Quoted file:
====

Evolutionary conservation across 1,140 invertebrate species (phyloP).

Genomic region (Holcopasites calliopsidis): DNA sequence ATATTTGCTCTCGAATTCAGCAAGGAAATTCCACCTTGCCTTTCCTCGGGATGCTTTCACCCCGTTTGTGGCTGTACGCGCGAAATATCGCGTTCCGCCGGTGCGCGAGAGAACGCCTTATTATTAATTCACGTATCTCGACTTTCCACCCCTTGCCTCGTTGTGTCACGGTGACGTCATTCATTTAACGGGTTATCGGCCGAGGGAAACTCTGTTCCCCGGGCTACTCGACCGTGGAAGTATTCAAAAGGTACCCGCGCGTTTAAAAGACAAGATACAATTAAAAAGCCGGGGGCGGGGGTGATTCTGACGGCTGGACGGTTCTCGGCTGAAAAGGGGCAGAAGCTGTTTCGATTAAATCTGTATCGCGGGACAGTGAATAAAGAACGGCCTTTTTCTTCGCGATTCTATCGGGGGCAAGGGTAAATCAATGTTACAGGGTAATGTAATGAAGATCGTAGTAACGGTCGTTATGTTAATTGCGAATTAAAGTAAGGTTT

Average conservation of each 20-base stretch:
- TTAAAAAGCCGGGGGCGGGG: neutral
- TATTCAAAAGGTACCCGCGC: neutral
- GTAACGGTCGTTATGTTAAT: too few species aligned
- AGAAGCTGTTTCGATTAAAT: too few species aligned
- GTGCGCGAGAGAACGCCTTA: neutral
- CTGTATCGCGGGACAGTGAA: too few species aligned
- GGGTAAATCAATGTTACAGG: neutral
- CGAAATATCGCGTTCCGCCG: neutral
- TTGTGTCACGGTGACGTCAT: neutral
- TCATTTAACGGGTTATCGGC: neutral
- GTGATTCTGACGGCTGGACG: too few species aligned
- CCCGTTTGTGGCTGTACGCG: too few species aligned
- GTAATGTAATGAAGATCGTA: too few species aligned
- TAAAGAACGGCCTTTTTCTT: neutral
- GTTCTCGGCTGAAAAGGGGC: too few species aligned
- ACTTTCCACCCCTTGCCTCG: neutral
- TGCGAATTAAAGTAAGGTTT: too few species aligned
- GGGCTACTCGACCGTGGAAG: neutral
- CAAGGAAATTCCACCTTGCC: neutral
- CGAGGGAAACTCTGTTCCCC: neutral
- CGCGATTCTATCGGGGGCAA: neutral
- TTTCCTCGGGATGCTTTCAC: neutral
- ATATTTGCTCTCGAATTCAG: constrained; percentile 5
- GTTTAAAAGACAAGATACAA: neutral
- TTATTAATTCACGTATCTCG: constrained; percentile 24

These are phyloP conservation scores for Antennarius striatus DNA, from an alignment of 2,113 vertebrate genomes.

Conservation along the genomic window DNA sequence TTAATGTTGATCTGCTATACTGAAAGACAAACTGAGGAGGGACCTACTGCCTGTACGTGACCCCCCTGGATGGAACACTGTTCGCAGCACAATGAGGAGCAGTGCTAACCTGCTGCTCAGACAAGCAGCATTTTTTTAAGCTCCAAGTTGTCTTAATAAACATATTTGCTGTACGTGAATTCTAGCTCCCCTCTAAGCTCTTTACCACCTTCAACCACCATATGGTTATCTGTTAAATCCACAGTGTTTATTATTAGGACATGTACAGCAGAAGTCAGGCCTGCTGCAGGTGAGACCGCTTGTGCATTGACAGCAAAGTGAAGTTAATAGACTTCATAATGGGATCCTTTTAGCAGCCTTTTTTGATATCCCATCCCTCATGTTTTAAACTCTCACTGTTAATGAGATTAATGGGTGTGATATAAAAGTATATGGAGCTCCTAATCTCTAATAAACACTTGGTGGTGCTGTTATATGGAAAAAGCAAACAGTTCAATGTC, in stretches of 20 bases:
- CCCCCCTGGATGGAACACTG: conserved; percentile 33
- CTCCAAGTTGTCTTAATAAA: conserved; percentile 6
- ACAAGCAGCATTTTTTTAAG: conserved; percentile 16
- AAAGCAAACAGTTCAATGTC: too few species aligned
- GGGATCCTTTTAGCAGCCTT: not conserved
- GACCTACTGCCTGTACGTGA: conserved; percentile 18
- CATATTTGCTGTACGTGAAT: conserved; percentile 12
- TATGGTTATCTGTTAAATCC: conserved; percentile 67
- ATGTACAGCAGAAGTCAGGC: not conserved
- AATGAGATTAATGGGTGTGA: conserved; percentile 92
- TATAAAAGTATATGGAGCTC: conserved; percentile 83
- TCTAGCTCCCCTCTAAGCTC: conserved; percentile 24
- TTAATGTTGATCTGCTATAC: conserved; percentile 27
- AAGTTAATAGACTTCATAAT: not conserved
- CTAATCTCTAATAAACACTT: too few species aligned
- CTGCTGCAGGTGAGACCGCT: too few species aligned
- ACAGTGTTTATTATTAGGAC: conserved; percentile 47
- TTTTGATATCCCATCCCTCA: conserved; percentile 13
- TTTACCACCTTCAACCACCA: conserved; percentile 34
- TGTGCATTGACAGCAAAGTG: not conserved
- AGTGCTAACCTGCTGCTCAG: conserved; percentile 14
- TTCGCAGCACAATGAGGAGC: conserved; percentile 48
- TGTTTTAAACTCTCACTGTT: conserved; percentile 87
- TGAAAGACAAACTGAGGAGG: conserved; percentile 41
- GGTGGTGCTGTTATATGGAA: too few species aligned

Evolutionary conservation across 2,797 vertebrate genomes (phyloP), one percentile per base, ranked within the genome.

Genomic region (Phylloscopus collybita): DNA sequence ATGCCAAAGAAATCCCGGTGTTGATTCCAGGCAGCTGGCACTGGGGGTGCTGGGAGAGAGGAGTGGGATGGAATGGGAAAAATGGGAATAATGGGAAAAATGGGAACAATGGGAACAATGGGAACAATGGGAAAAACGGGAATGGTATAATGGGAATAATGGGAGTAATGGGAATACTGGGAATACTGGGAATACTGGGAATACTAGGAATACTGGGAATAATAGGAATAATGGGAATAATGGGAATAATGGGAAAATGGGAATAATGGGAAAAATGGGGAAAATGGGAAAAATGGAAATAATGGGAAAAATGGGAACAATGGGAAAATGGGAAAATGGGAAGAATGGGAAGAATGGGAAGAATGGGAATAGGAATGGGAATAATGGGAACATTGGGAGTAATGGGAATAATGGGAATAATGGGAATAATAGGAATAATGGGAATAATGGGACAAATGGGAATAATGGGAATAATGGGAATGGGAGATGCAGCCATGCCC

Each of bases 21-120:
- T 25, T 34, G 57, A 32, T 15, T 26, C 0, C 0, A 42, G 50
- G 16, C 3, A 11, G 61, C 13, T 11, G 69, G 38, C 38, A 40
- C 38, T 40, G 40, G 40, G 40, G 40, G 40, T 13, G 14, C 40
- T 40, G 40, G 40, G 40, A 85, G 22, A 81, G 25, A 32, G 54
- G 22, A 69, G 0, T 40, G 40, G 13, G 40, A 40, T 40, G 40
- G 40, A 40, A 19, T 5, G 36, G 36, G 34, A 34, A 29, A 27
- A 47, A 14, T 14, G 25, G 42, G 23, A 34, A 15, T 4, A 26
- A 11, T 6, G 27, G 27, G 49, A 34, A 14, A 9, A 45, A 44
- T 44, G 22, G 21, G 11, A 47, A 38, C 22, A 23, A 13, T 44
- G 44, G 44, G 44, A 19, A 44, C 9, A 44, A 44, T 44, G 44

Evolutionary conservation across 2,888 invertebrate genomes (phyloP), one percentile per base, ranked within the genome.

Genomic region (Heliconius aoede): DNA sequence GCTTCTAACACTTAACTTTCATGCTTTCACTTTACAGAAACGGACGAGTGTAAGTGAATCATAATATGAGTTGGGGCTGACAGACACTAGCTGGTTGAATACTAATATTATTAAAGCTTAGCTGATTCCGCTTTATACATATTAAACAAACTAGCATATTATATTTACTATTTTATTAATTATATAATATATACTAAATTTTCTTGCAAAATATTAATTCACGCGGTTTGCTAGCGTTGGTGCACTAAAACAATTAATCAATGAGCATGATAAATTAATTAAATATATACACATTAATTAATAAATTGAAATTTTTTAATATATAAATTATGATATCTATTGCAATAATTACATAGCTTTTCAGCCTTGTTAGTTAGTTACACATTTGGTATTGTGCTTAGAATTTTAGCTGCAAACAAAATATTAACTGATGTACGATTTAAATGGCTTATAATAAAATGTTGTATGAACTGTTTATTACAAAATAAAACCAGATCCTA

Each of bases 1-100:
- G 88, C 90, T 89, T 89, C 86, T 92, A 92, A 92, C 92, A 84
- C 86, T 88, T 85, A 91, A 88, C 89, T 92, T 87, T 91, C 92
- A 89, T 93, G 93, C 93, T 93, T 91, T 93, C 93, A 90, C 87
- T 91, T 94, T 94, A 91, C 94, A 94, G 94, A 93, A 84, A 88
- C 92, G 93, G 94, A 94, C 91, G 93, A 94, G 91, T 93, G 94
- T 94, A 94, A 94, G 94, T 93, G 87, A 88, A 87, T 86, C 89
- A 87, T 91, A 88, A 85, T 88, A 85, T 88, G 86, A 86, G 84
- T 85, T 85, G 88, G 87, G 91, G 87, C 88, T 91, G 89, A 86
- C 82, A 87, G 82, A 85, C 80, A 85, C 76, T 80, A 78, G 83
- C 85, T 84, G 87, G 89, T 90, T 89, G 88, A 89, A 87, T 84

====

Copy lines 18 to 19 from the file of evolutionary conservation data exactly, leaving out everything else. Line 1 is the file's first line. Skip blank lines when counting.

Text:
- GTTCTCGGCTGAAAAGGGGC: too few species aligned
- ACTTTCCACCCCTTGCCTCG: neutral